The latest Quinnipiac University Poll, released on March 21, finds Connecticut voters strongly in support of , and the .
By a margin of 68-27 percent, Connecticut voters believe adults should be allowed to use marijuana for medical purposes, with a physician's prescription, according to the poll. No gender, partisan, income, age or education group surveyed was opposed to the idea.
"Medical marijuana is supported by Connecticut voters across the board," Quinnipiac University Poll Director Douglas Schwartz said in a press release accompanying the findings.
Connecticut voters also want to be able to s, according to the poll. Those surveyed approved of that proposal by a margin of 54-42 percent, although those findings did fall along gender and partisan lines. Males support the idea of Sunday alcohol sales by a margin of 60-37 percent, while women are split on the idea 48-48 percent; Democrats support the proposal 56-41 percent, independents support it 57-40 percent, while Republicans are split with 47 percent in support and 48 percent opposed.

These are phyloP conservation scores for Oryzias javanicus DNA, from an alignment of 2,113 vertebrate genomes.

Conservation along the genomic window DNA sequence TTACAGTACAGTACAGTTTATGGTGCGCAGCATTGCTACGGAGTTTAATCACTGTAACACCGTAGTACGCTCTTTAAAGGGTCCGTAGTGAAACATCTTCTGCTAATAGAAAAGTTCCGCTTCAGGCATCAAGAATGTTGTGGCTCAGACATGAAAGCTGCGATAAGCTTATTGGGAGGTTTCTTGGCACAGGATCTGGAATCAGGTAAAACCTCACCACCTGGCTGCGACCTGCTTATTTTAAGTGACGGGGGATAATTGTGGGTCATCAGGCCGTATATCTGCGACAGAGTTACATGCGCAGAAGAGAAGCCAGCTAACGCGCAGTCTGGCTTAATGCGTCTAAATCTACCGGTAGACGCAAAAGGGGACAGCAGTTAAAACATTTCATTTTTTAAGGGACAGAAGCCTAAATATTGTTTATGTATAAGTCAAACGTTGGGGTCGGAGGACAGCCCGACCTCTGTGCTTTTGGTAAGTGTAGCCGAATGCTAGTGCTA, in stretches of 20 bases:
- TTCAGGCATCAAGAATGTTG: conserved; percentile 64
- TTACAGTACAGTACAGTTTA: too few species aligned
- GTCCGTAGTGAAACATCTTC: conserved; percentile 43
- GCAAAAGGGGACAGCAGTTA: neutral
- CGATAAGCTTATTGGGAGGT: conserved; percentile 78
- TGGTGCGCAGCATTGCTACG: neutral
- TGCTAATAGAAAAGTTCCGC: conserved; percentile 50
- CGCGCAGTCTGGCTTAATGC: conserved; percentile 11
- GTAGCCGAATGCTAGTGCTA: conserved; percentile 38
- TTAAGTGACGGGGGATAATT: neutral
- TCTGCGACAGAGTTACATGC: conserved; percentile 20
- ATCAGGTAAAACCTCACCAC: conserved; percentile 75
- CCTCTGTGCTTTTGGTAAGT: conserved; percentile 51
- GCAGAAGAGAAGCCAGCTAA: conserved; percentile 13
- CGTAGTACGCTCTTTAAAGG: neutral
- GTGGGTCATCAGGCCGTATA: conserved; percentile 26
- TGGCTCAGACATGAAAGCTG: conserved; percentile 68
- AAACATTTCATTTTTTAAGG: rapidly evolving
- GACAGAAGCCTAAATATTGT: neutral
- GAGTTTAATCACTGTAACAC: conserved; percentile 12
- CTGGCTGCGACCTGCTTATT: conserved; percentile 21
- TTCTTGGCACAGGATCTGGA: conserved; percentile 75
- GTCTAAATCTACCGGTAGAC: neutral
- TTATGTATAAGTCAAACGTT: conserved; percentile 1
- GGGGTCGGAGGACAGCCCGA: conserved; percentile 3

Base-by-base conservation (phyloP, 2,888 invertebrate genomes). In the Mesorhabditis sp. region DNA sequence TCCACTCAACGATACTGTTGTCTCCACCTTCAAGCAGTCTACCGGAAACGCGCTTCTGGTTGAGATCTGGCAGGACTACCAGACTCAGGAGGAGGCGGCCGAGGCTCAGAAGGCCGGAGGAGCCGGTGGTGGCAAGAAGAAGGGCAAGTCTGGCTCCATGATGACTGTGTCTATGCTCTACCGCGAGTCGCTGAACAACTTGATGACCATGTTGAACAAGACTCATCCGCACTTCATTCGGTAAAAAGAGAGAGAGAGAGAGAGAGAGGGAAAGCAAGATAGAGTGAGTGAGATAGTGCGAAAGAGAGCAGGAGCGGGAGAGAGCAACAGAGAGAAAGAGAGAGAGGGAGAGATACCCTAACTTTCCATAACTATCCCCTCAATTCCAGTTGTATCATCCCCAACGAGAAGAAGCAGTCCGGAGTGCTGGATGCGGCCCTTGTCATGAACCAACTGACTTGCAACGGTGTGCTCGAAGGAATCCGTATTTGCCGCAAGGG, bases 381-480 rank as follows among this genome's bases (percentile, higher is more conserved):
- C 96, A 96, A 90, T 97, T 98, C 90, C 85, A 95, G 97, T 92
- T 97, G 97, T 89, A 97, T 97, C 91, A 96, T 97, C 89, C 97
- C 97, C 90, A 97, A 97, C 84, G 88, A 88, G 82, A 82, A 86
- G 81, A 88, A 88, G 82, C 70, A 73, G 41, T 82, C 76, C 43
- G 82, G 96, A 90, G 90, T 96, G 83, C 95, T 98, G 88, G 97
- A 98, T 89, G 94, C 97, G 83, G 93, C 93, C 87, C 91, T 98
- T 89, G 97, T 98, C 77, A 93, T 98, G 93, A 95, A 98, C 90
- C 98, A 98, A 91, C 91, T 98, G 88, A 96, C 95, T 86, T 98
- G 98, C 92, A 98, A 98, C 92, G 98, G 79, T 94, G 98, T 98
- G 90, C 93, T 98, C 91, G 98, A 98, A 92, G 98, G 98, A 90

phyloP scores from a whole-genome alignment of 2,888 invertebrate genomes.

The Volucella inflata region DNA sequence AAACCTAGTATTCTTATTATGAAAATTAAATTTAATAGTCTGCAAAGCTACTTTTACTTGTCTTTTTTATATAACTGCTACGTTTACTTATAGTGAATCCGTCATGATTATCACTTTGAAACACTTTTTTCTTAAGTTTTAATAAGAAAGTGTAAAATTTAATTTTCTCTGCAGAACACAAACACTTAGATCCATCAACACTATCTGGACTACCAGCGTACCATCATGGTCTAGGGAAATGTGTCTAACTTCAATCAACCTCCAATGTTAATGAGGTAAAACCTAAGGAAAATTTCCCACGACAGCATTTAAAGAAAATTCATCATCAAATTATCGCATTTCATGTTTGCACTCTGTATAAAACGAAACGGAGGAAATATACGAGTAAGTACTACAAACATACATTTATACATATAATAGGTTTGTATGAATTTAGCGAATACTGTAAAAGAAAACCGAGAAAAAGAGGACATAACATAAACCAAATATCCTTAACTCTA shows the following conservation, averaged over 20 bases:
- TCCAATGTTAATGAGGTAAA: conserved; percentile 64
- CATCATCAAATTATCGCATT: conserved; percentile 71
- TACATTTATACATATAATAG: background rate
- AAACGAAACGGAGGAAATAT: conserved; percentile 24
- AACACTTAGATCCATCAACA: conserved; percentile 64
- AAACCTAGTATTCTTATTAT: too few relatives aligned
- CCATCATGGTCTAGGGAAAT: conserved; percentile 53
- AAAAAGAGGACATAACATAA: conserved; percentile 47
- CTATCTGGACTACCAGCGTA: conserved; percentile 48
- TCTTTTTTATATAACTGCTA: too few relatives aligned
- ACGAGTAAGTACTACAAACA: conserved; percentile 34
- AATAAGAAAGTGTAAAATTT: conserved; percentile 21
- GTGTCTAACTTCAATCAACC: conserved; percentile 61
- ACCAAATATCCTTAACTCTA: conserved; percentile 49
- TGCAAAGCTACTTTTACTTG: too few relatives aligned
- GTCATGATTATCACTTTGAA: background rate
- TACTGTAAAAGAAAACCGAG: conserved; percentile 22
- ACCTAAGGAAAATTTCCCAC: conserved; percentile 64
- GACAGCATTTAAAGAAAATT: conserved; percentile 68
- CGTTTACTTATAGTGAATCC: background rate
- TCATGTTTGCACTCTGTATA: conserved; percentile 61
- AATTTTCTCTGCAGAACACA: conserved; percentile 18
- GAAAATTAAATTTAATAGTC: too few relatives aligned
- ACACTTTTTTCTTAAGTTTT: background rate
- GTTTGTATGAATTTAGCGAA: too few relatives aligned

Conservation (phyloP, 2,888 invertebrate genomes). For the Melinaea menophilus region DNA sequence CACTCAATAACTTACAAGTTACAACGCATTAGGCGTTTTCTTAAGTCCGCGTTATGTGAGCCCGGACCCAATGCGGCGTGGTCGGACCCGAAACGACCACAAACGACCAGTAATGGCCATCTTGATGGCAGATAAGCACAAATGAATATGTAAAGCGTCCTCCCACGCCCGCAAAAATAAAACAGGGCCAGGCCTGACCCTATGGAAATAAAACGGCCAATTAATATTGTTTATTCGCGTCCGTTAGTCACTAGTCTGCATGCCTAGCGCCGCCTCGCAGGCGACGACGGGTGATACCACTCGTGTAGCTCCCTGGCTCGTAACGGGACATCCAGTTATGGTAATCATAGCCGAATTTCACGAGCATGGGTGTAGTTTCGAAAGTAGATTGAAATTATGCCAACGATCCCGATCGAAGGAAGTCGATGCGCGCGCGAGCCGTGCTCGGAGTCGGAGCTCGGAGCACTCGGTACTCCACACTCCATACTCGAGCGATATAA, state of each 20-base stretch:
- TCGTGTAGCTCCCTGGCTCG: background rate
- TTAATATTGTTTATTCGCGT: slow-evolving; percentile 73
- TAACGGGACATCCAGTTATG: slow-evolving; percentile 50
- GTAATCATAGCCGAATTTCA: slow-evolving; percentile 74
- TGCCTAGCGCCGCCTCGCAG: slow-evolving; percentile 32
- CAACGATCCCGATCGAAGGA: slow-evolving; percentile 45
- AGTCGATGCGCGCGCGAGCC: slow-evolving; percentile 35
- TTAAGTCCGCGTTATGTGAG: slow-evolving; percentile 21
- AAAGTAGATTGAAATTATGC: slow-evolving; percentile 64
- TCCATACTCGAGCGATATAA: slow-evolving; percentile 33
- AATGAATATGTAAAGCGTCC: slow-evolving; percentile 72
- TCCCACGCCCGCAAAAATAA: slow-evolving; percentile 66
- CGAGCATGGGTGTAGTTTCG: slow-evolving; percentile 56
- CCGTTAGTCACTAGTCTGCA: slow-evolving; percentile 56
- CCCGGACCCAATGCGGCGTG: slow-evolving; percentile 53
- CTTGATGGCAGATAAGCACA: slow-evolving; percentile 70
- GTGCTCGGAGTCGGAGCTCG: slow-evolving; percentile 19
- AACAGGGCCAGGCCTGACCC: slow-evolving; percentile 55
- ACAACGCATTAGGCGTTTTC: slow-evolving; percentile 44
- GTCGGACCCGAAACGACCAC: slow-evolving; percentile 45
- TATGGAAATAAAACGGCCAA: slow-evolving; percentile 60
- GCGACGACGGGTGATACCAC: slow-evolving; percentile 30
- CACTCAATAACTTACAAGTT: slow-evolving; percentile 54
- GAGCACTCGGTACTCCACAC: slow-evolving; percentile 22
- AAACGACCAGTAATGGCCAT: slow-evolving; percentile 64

"Connecticut may be the land of steady habits, but no Sunday liquor sales is one habit voters are ready to kick," Schwartz said.
But 63 percent of those surveyed said they do not believe should be allowed to sell beer, although 43 percent of those surveyed said supermarkets should be allowed to sell beer and wine, another 32 percent favor supermarkets selling only beer as they do now, and 20 percent would like to be able to buy beer, wine and liquor from .
"Voters would like supermarkets to be allowed to sell wine, but don't want to see convenience stores at gas stations sell beer," Schwartz said. "Perhaps this is out of concern for making it too easy to drink and drive."
Connecticut voters also strongly came down in support of the death penalty, calling a legislative proposal to abolish it a "bad idea" by a margin of 62-31 percent. Women want Connecticut to keep the death penalty by a margin of 58-33 percent, men support the death penalty by a margin of 66-29 percent. Democrats surveyed supported repealing the death penalty by a margin of 48-44 percent, while those who classified themselves as "liberals" supported its abolition by a margin of 48-45 percent. All other groups surveyed supported the death penalty.
If the death penalty is repealed in Connecticut, 58 of those surveyed said those inmates already sentenced to death should be executed, while 35 percent opposed those executions.
"As we've seen in past Quinnipiac University polls, Connecticut voters still think abolishing the death penalty is a bad idea," Schwartz said. "No doubt the gruesome still affect public opinion regarding convicts on death row."
The poll, conducted from March 14 through March 19, surveyed 1,622 registered voters and has a margin of error of plus or minus 2.4 percentage points.